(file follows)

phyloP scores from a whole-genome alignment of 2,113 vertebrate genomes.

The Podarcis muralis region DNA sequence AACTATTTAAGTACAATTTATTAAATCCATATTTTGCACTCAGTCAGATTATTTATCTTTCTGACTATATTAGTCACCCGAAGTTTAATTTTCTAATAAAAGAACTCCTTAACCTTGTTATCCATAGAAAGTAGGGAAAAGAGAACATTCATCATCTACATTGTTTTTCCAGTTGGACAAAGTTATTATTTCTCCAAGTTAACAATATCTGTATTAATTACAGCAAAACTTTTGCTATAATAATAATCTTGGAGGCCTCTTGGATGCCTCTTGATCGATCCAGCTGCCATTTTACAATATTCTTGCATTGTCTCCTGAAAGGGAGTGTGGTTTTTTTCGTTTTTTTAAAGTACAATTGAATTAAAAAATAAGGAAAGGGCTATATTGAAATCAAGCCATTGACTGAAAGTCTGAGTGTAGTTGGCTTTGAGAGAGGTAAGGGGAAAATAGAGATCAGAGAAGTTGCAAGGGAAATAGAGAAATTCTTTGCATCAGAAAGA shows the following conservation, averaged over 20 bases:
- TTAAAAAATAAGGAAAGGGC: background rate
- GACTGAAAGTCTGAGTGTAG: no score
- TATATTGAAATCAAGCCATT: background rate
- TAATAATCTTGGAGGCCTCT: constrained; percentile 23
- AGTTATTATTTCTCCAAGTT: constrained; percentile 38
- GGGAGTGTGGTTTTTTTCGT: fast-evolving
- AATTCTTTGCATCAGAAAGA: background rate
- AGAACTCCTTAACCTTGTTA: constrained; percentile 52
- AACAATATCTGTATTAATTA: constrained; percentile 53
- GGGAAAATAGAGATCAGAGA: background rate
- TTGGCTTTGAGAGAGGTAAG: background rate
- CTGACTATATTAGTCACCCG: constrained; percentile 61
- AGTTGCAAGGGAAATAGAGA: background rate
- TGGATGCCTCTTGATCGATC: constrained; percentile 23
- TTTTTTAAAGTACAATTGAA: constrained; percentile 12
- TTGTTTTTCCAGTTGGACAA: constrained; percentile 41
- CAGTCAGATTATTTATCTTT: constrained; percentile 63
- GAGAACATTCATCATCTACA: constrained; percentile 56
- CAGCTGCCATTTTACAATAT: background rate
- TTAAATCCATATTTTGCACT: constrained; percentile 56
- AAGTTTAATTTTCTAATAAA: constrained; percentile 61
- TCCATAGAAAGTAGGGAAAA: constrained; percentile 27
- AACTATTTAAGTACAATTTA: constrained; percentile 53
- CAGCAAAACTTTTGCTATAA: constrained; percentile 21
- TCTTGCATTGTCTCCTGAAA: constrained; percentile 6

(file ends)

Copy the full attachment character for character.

phyloP scores from a whole-genome alignment of 2,113 vertebrate genomes.

The Podarcis muralis region DNA sequence AACTATTTAAGTACAATTTATTAAATCCATATTTTGCACTCAGTCAGATTATTTATCTTTCTGACTATATTAGTCACCCGAAGTTTAATTTTCTAATAAAAGAACTCCTTAACCTTGTTATCCATAGAAAGTAGGGAAAAGAGAACATTCATCATCTACATTGTTTTTCCAGTTGGACAAAGTTATTATTTCTCCAAGTTAACAATATCTGTATTAATTACAGCAAAACTTTTGCTATAATAATAATCTTGGAGGCCTCTTGGATGCCTCTTGATCGATCCAGCTGCCATTTTACAATATTCTTGCATTGTCTCCTGAAAGGGAGTGTGGTTTTTTTCGTTTTTTTAAAGTACAATTGAATTAAAAAATAAGGAAAGGGCTATATTGAAATCAAGCCATTGACTGAAAGTCTGAGTGTAGTTGGCTTTGAGAGAGGTAAGGGGAAAATAGAGATCAGAGAAGTTGCAAGGGAAATAGAGAAATTCTTTGCATCAGAAAGA shows the following conservation, averaged over 20 bases:
- TTAAAAAATAAGGAAAGGGC: background rate
- GACTGAAAGTCTGAGTGTAG: no score
- TATATTGAAATCAAGCCATT: background rate
- TAATAATCTTGGAGGCCTCT: constrained; percentile 23
- AGTTATTATTTCTCCAAGTT: constrained; percentile 38
- GGGAGTGTGGTTTTTTTCGT: fast-evolving
- AATTCTTTGCATCAGAAAGA: background rate
- AGAACTCCTTAACCTTGTTA: constrained; percentile 52
- AACAATATCTGTATTAATTA: constrained; percentile 53
- GGGAAAATAGAGATCAGAGA: background rate
- TTGGCTTTGAGAGAGGTAAG: background rate
- CTGACTATATTAGTCACCCG: constrained; percentile 61
- AGTTGCAAGGGAAATAGAGA: background rate
- TGGATGCCTCTTGATCGATC: constrained; percentile 23
- TTTTTTAAAGTACAATTGAA: constrained; percentile 12
- TTGTTTTTCCAGTTGGACAA: constrained; percentile 41
- CAGTCAGATTATTTATCTTT: constrained; percentile 63
- GAGAACATTCATCATCTACA: constrained; percentile 56
- CAGCTGCCATTTTACAATAT: background rate
- TTAAATCCATATTTTGCACT: constrained; percentile 56
- AAGTTTAATTTTCTAATAAA: constrained; percentile 61
- TCCATAGAAAGTAGGGAAAA: constrained; percentile 27
- AACTATTTAAGTACAATTTA: constrained; percentile 53
- CAGCAAAACTTTTGCTATAA: constrained; percentile 21
- TCTTGCATTGTCTCCTGAAA: constrained; percentile 6